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  • Should you Let Your Child Use a Tablet? How to Make the #SuperChoice

    Is giving your child access to gadgets a #SuperChoice?
  • In this age of selfies and hashtags, our day wouldn't be complete without us using our gadgets to access our social media profiles, or to search for anything from news to recipes. But does this mean that our kids should follow suit? After all, there are plenty of games and apps that are amusing to kids.

    Super Couple Doug and Cheska Kramer worked with NAN Kid Four’s panel of experts to arrive at a decision concerning their five-year-old daughter Kendra's tablet usage. Their #SuperChoice is based on the recommendations of the American Academy of Pediatrics (AAP).


    According to the AAP, it is not advisable to introduce any screen-based device to children younger than two years old, as it is best for them to learn from real-world experiences and interactions. For children three to five years old like Kendra, no more than two hours' exposure to electronic media in a day is advised. The right quantity and quality of use is important.



    Here's how Doug and Cheska turn tablet time into a #SuperChoice time: 

    1. Make it bonding time, not baby-sitting time.
    The Kramers ensure that Kendra’s tablet session is a form of active family bonding instead of simply a “babysitting tool”. Be there when your kids use the tablet; it is advantageous because the educational and entertainment value provided by the tablet goes with the social interaction between parent and child. Encourage your kids to share their learnings, and hear them out when they do because this will build their confidence as you mutually learn from each other.


    2. Make it interactive.
    Worried that tablet time would be synonymous to your kids’ “tune out” time? Take it as your cue to bond with them as they fiddle with your tablet. Encourage them to ask questions and make comments. Supplement this with a physical bonding activity such as biking together to give your kids the best of both worlds.

    A study conducted in New Zealand shows that tablets allow children to explore new things through a different set of eyes, allowing them to experience their interests in an interactive way. It’s now a matter of carefully choosing the appropriate tablet apps to download for our kids’ learning and enjoyment.


    3. Make it a teaching moment.
    It is vital to encourage our children to develop their curiosity. A research conducted by the Michael Cohen Group LLC found out that interactive learning through age-appropriate apps “offers a microcosm of an optimal learning experience that involves active exploration construction of solutions and learning explicit content.”

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    However, parents must also remember that a tablet is just an educational tool; it will never be a substitute for real parenting. American Academy of Pediatrics’ spokeswoman -Marjorie Hogan- agrees. “If used appropriately, it's wonderful… we have to teach children how to make good choices around it, how to limit it and how to make sure it's not going to take the place of all the other good stuff out there."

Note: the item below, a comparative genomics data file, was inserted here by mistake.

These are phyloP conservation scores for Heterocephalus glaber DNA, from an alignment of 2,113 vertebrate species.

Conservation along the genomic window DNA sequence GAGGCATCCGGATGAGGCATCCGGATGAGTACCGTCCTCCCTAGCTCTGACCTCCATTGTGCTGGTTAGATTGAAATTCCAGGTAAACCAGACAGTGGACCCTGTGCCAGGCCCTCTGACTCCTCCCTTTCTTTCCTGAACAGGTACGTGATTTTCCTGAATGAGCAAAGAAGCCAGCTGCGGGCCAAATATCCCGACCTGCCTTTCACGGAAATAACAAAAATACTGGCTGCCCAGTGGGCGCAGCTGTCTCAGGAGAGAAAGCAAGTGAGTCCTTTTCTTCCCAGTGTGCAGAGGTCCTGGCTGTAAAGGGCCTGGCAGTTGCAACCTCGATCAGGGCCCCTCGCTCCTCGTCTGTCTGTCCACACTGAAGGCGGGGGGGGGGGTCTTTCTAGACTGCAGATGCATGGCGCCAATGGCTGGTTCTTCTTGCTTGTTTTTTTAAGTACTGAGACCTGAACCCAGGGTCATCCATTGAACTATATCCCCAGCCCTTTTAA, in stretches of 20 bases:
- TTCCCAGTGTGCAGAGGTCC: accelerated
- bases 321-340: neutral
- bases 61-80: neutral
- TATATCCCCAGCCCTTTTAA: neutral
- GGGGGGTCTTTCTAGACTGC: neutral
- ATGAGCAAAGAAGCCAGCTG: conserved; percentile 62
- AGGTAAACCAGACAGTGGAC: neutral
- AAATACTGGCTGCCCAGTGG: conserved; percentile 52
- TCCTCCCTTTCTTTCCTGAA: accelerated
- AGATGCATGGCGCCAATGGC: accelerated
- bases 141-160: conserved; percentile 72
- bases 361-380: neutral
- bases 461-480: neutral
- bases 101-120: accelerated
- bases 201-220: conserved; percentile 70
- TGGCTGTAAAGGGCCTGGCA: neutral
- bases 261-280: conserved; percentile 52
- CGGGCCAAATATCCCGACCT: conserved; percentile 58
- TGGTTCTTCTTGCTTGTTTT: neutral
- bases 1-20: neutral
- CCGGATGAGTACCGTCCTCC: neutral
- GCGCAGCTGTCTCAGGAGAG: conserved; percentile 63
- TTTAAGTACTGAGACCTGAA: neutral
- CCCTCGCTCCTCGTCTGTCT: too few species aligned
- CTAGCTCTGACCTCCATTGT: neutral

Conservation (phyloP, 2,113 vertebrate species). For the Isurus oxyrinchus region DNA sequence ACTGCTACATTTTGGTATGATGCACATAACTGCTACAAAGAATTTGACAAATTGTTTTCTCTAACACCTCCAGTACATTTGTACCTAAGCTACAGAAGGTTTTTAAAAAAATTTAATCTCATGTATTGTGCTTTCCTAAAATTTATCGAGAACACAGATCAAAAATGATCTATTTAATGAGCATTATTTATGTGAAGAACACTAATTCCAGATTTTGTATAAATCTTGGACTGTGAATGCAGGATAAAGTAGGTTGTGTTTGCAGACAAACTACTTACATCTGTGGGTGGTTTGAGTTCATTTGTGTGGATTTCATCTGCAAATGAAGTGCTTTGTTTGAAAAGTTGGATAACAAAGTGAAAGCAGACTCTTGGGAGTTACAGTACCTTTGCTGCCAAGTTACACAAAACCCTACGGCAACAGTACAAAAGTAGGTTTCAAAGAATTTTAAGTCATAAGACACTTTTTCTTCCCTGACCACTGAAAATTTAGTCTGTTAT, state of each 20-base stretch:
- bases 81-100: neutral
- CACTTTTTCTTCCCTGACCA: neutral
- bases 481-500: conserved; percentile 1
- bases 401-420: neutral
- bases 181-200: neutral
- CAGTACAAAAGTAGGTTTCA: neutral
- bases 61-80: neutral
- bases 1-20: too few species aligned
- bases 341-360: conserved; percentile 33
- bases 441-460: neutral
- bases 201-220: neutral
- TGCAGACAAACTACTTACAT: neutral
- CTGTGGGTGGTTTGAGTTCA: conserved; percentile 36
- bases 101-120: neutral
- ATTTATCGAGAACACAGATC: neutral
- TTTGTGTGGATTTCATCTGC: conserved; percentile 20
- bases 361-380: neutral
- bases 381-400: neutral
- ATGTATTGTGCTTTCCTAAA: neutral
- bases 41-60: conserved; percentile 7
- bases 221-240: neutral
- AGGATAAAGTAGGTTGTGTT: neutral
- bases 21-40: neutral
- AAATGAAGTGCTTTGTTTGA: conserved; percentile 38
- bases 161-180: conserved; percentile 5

4. Balance is key.
    For child development expert Lala Alcala, the keywords are moderation and balance. “Rather than prevent our children from using these (tablets) altogether, it may be best to make sure our children are able to use them in moderation and in ways that continue to foster their optimal development,” she said. Balance is also important, in the sense that we want our children to be competent in the “wired world” and at the same time remain in touch with the physical world around them.

    A final note: teach by example. As engrossing as our games can be, don’t simply dismiss your child’s play time requests just because you’re in the middle of a clan war. You run the risk of them dismissing you when you ask them to turn the tablet off when they see you prioritize that tablet over them.


    Choose wisely

    Making a #SuperChoice is vital in modern-day parenting. Recommendations are rapidly changing based on new research, and things that used to apply to parenting don’t always hold true anymore in the face of the fast evolving world we live in.  You can do more good for your children than you could have ever imagined. Do your homework like the Kramers -- build a #SuperTeam, with experts such as your pediatrician who can guide you to make informed decisions. Join other like-minded parents on Facebook at NANKIDFOUR.


    NAN® Kid FOUR is a growing-up milk for pre-schoolers above three years of age. It has these 5 PRO points: DHA, a component of the brain and eyes;  Bifidus BL probiotics that may help strengthen a child’s immunity;  DENTA PROTM , protective cultures that may have beneficial effects on a child’s dental health based on the study of Nase, L. et.al., 2001; Vitamins B1,B2,B6, B12, niacin and folic acid that may help promote energy utilization for your child; and has ZERO SUCROSE, commonly known as table sugar.



    Cohen, M., Hadley, M., & Frank, M. (2011). Young children, apps & iPad.Michael Cohen Group LLC, New York, NY, USA (sd). Retrieved from http://mcgrc.com/wp-content/uploads/2012/06/ipad-study-cover-page-report-mcg-info_new-online.pdf

    Khoo, E., Merry, R., Nguyen, N. H., Bennett, T., & MacMillan, N. Early childhood education teachers’ iPad-supported practices in young children’s learning and exploration. Retrieved from http://www.otago.ac.nz/cdelt/otago065453.pdf

    Strasburger, V. C., Hogan, M. J., Mulligan, D. A., Ameenuddin, N., Christakis, D. A., Cross, C., ... & Swanson, W. S. L. (2013). Children, adolescents, and the media. Pediatrics, 132(5), 958-961. Retrieved from http://pediatrics.aappublications.org/content/132/5/958.full.pdf+html

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